Mr. Brown: I thank my right hon. Friend for what he has done to promote international development, particularly through his interest in Africa. The discussions that we are having are not simply about debt relief, education and health, important as those are, but about how we can raise levels of agricultural productivity, enhance micro-credit and bring about economic development in these countries. It is, however, necessary, when we are doing these things, to ensure that there is sufficient international development aid available for supporting micro-credit and economic development, as well as education and health. My right hon. Friend is absolutely right about the record of the Conservatives, who halved the level of overseas aid as a percentage of national income. The figures that have just come out show that under a Labour Government we have doubled it.

Mr. David Laws (Yeovil) (LD): One of the countries in particular need of development assistance is Iraq. The position is worsened by the internal conflict, which we have partly helped to precipitate. What changes in Government policy on Iraq can we expect when the Chancellor becomes Prime Minister?

Mr. Brown: At the recent conference where the Iraq compact was discussed, more countries agreed to provide additional debt relief to Iraq. Everybody understands that it is incredibly important for the future for people to have a stake in Iraq through policies of economic development and creating employment. To answer the question specifically: there has been more debt relief for Iraq.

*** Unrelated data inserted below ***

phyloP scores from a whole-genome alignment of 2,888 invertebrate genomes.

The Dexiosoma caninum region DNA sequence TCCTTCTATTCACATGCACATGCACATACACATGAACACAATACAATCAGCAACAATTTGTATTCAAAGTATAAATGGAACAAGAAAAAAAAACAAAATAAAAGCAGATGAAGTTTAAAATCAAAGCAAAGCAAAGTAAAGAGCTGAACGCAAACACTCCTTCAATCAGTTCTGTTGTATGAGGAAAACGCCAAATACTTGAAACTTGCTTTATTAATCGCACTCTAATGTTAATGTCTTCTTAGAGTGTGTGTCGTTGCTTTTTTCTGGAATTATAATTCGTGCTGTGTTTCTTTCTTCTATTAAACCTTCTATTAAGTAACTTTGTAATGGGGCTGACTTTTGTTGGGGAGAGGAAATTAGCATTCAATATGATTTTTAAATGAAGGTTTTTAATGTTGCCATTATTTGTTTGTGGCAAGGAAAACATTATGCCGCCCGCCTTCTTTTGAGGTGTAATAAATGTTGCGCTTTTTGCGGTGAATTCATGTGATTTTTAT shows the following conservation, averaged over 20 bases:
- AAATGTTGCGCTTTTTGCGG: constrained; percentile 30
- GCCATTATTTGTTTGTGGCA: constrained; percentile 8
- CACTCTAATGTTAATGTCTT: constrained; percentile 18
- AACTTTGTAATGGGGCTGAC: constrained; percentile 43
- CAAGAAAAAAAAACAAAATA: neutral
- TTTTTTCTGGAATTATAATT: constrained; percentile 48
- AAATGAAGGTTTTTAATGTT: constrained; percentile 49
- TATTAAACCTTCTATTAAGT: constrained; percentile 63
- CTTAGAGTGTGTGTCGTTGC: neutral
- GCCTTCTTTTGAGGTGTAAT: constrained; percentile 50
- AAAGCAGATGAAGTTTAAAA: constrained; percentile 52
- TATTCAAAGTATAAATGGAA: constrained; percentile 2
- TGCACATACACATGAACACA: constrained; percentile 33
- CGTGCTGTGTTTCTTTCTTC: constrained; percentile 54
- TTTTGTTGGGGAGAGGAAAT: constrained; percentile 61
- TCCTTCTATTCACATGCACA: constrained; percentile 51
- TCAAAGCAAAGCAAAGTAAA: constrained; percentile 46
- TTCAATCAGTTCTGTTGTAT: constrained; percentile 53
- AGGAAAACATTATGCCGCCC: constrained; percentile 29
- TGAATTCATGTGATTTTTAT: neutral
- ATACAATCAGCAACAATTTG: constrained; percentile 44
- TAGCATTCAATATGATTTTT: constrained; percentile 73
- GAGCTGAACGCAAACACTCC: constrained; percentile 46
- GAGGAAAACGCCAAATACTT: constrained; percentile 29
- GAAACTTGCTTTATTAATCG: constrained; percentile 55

Sir Nicholas Winterton (Macclesfield) (Con): May I genuinely congratulate the right hon. Gentleman on being about to achieve a long-standing ambition, and wish him well? And in respect of this question, may I ask how he selects the countries that are eligible for debt relief? Clearly, it is important to select countries to give them debt relief, not only to enable them to borrow more money but so that they can create a better quality of life for the people of those countries. How are those countries selected?

Mr. Brown: The hon. Gentleman is right; we cannot give debt relief unless there is a guarantee that the money will go towards poverty reduction, education and health. In recent years, it has been remarkable that, as we have given debt relief and provided aid, in Kenya, for example, 1 million children have been able to go to school, in Uganda we have trebled the number of young children in education, and in Zambia and Tanzania the number of children in education is rising. Those are examples of the results of debt relief and providing aid. I hope that Conservative Members will